Author: Adam Hamdy
ISBN: 978-1509899128

Copy courtesy of Pan Macmillan (2020)

“Black 13” is a well-written thriller that uses many familiar tropes of the genre, but which is thoroughly contemporary in its’ concerns and plot.

Scott Pearce was unwillingly retired from MI6, and is spending his retirement chasing the lead that his superiors refused to believe in. His cover (and the lead) is blown by a mysterious woman who wants his help; he is forced into a corner where he has little choice but to help her to save himself. However, he’s soon invested for other reasons: something is rotten in the corridors of power, and the country he’s served all his life is at risk.

Pearce finds himself caught in a new kind of war. The rules are different or non-existent; it’s hard to know who or what to trust, and the established agencies are hampered by rules that haven’t caught up yet.

The main weakness in this novel was the link between what Pearce is doing as the novel opens, and the main plot. I never really felt I had a strong sense of what Pearce was following up, or why he was quite so obsessed with it. Neither did I feel a clear link was drawn between this and later events – it’s referred to, but didn’t come into focus for me.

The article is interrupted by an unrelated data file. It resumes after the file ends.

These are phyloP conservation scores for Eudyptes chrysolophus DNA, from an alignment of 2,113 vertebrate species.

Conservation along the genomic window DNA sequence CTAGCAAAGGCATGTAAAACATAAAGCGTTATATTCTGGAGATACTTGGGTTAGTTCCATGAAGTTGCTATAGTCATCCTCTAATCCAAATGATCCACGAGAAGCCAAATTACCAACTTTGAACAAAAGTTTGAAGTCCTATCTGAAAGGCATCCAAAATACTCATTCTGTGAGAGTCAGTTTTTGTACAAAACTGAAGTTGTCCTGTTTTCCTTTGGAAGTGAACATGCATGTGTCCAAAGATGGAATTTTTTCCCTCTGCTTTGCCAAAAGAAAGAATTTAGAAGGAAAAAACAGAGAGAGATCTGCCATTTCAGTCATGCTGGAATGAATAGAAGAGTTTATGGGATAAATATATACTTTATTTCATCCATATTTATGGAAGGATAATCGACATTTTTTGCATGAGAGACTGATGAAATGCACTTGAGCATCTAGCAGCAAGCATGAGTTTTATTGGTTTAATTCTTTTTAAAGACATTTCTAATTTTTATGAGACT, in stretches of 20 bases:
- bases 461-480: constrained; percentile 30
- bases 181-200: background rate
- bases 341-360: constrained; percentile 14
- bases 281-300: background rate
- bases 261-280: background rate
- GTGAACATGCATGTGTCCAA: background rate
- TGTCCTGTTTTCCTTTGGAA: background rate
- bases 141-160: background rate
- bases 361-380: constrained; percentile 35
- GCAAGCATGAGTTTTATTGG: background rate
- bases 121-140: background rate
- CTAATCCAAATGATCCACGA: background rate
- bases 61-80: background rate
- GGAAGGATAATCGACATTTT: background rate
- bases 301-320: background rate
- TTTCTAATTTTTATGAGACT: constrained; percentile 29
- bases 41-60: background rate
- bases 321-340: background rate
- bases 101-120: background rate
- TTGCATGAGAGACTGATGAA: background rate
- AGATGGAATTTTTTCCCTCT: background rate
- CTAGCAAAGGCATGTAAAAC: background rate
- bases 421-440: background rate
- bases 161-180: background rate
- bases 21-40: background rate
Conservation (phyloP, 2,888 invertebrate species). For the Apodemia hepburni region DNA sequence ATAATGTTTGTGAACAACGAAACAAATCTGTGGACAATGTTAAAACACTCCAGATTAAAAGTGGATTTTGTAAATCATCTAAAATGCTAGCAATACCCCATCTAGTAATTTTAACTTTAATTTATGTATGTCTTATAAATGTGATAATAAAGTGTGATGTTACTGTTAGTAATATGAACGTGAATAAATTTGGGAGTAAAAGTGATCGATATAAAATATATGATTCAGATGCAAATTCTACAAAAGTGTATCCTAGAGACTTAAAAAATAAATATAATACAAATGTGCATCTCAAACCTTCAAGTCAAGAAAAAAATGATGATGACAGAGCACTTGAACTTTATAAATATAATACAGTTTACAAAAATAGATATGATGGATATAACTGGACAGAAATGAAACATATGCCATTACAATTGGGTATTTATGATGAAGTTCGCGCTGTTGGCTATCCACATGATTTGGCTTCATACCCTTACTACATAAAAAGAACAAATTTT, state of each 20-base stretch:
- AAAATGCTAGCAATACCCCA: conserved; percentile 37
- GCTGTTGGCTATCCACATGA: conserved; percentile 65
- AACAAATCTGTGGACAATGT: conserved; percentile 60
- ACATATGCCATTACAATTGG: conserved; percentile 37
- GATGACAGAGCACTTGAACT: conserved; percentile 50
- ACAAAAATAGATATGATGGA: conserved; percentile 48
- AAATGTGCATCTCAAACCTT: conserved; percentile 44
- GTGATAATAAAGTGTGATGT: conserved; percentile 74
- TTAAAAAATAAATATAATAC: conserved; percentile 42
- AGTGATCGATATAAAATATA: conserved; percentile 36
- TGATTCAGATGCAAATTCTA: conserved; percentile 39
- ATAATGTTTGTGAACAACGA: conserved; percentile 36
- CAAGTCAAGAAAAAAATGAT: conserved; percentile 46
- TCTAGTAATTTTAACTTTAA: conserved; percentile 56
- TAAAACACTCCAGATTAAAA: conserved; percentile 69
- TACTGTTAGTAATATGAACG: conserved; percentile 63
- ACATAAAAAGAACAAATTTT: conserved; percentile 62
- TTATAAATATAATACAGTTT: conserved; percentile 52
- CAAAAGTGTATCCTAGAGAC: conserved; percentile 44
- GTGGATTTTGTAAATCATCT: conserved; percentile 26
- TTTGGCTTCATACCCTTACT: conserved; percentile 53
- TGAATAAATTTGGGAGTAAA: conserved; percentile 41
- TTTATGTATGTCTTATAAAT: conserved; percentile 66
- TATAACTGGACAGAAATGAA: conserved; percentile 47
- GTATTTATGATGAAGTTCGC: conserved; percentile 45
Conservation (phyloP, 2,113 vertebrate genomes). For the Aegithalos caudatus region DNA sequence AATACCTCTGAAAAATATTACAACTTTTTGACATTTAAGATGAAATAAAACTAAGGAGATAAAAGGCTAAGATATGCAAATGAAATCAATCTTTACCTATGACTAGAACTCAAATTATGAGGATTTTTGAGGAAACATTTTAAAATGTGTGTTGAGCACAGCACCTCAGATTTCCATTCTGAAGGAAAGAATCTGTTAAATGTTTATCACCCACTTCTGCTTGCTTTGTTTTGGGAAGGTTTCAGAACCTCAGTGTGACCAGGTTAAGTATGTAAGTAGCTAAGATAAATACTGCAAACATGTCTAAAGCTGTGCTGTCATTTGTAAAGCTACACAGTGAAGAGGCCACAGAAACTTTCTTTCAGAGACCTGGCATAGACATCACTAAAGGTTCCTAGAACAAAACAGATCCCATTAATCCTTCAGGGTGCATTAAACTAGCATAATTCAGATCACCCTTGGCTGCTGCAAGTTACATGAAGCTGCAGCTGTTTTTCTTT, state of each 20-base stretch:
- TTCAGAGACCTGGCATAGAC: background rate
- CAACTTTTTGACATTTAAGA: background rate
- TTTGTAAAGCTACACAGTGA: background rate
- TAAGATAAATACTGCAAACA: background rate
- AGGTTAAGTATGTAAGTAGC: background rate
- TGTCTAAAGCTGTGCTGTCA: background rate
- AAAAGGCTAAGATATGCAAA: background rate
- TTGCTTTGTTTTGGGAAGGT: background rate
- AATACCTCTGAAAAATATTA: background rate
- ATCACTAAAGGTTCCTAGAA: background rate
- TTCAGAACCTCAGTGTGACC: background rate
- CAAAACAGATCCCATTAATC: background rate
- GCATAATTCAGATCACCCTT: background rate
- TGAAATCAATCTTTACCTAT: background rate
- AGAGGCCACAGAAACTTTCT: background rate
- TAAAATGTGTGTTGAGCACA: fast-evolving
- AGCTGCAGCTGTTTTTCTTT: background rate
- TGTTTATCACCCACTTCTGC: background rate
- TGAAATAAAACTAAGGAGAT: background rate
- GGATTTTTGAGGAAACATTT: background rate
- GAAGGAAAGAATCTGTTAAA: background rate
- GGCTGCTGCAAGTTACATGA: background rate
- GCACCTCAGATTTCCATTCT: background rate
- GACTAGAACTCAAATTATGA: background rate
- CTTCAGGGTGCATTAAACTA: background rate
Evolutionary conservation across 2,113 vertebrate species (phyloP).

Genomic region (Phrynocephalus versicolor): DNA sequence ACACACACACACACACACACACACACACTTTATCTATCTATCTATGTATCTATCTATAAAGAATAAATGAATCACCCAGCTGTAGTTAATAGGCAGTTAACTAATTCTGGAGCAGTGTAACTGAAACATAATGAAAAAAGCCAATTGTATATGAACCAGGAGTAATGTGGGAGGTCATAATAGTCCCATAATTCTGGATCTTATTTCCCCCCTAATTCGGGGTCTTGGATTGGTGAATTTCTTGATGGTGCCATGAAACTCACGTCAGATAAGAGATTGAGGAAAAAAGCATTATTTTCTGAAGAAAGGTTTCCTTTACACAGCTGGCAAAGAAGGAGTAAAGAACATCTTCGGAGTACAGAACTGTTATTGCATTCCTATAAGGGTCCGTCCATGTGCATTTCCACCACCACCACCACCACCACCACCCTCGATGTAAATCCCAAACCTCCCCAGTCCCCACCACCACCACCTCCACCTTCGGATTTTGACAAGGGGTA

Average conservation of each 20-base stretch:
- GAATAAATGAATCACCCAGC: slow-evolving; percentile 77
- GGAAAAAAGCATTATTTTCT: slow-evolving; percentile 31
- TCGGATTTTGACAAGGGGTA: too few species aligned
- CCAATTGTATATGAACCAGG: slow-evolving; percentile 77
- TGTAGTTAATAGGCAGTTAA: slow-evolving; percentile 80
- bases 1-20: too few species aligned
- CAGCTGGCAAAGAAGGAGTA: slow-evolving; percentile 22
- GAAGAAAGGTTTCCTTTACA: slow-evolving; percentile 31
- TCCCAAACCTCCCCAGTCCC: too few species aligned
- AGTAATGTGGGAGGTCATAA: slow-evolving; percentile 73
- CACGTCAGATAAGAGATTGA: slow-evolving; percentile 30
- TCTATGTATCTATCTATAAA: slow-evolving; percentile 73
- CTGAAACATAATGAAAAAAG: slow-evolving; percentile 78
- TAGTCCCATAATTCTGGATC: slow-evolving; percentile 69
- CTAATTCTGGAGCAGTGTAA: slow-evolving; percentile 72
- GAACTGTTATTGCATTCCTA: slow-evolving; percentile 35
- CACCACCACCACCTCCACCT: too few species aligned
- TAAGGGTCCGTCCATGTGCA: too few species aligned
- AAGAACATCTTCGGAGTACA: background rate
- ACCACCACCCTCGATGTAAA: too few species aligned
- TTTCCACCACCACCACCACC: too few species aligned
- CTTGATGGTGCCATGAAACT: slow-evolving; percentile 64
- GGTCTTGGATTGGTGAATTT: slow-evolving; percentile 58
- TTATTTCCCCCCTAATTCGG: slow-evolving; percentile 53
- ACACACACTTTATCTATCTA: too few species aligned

However, if you don’t dwell on that one thing, this is a well-plotted novel where the main strands do come together convincingly. I could believe the motivations of everyone involved – good and bad – and found the plans of the bad guys all too credible. While this isn’t a “ripped from the headlines” story, it is consistent with current affairs and easy to imagine it playing out.

Many thrillers still find themselves a little behind the times, still telling the sorts of stories that could have come out of the Cold War. This is not necessarily bad, but it was refreshing to read a thriller that uses many of the tropes of those kinds of thrillers, but which focused on more current issues.

Pearce is a credible hero; he gets injured, he struggles, he is conflicted between the big picture and looking after his friends. At times I felt he was emotionally blank, but that could be deliberate on Hamdy’s part – a reflection of how Pearce needs to be to operate.

The other characters are generally convincing as well, as are their behaviour and motivations. Hamdy has a tendency towards infodump, particularly where he’s giving background information about a character. This can slow the action down – particularly in the first third of the novel – and there are more engaging ways to convey this information. However, this is a minor glitch in an otherwise strong novel.

I really enjoyed “Black 13”. I like thrillers, and this was the right mix of credible and imaginative. It’s clearly setting up for a sequel (or series), and I was pleased to see that – I’ll be looking out for the next novel. Readers who enjoy a good thriller but want to move on from the Cold War to contemporary issues will find this a real pleasure.

A selection of our Beauty and Lace Club Members are reading Black 13 by Adam Hamdy. You can read their comments below, or add your own review.

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